# Gaussian Formulae

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− | a = Year mod 4 | + | a = Year mod 4<br>b = Year mod 7<br>c = Year mod 19<br>d = (19c + 15) mod 30<br>e = (2a + 4b - d + 34) mod 7<br>f = Int((d + e + 114) / 31)<br>g = ((d + e + 114) mod 31) + 1<br>f is the month of Pascha.<br>g is the day of Pascha. For example, if f is 3 and g is 27, then Pascha occurs on March 27. |

− | + | Important, this returns the date of Pascha ONLY on the [[Old Calendar]]. To get the Gregorian date, add 13 days during the twentieth and twenty-first centuries. | |

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− | + | ==Related Links== | |

− | + | * [[Paschalion]] | |

− | + | * [[Church Calendar]] | |

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− | * | + | |

+ | ==External Links== | ||

+ | * Source: Hieromonk Cassian, ''A Scientific Examination of the Orthodox Church Calendar'', ISBN 0911165312. Available from [http://users.sisqtel.net/sgpm/ctos/oldcal/SEO.html The Center for Traditionalist Orthodox Studies] | ||

* Programs using these formulae: [http://www.duke.edu/~aa63/menologion.html ''Menologion''] | * Programs using these formulae: [http://www.duke.edu/~aa63/menologion.html ''Menologion''] | ||

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[[Category:Church Life]] | [[Category:Church Life]] |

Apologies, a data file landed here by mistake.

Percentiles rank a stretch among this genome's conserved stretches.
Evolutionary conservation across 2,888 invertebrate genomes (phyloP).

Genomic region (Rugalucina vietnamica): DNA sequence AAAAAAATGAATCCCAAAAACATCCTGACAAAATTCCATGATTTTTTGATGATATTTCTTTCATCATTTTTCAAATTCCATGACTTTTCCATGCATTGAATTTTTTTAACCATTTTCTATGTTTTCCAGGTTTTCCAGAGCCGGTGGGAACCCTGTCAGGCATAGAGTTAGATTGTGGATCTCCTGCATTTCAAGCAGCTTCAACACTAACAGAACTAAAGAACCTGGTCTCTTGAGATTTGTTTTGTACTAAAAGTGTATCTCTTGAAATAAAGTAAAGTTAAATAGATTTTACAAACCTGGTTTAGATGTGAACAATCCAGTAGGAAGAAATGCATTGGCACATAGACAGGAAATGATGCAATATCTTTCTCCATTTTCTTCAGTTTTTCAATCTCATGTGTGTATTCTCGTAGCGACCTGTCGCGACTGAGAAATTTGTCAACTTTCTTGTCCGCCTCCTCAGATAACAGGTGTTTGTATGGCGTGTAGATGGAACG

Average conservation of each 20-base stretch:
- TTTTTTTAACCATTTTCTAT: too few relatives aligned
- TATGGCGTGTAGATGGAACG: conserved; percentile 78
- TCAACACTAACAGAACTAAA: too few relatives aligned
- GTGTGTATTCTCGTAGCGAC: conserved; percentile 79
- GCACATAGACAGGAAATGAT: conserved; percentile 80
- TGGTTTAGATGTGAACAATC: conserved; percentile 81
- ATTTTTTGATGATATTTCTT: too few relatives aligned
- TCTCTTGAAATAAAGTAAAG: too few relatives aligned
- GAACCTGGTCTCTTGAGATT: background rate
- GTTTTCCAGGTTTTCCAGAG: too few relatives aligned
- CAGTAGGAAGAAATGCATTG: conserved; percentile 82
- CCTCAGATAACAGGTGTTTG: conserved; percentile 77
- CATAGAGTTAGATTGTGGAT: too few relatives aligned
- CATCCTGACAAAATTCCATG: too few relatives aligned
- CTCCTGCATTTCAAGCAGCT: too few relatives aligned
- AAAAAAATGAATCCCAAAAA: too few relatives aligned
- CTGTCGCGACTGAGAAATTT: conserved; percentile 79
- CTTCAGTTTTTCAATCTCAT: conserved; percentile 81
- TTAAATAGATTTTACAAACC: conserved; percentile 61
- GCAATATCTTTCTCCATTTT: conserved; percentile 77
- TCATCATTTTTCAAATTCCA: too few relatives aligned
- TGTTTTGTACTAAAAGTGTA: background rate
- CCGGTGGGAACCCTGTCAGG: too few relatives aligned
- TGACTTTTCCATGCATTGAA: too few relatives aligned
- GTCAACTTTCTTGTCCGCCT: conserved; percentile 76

## Latest revision as of 16:42, October 3, 2011

The **Gaussian Formulae** for Pascha were created by the prolific German mathematician Karl Friedrich Gauss (1777-1855).

In these formulae, mod indicates the Modulus, a mathematical operator that returns the remainder from division. For example, <math>8 mod 3 = 2</math> because <math>8 / 3 = 2 remainder 2</math>.

In addition, int indicates the Integer Part of a number. For positive numbers, it returns the greatest integer less than the number. For example, <math>Int(8.25) = 8</math>.

Year indicates the year of interest (AD).

The formulae:

a = Year mod 4

b = Year mod 7

c = Year mod 19

d = (19c + 15) mod 30

e = (2a + 4b - d + 34) mod 7

f = Int((d + e + 114) / 31)

g = ((d + e + 114) mod 31) + 1

f is the month of Pascha.

g is the day of Pascha. For example, if f is 3 and g is 27, then Pascha occurs on March 27.

Important, this returns the date of Pascha ONLY on the Old Calendar. To get the Gregorian date, add 13 days during the twentieth and twenty-first centuries.

## Related Links

## External Links

- Source: Hieromonk Cassian,
*A Scientific Examination of the Orthodox Church Calendar*, ISBN 0911165312. Available from The Center for Traditionalist Orthodox Studies - Programs using these formulae:
*Menologion*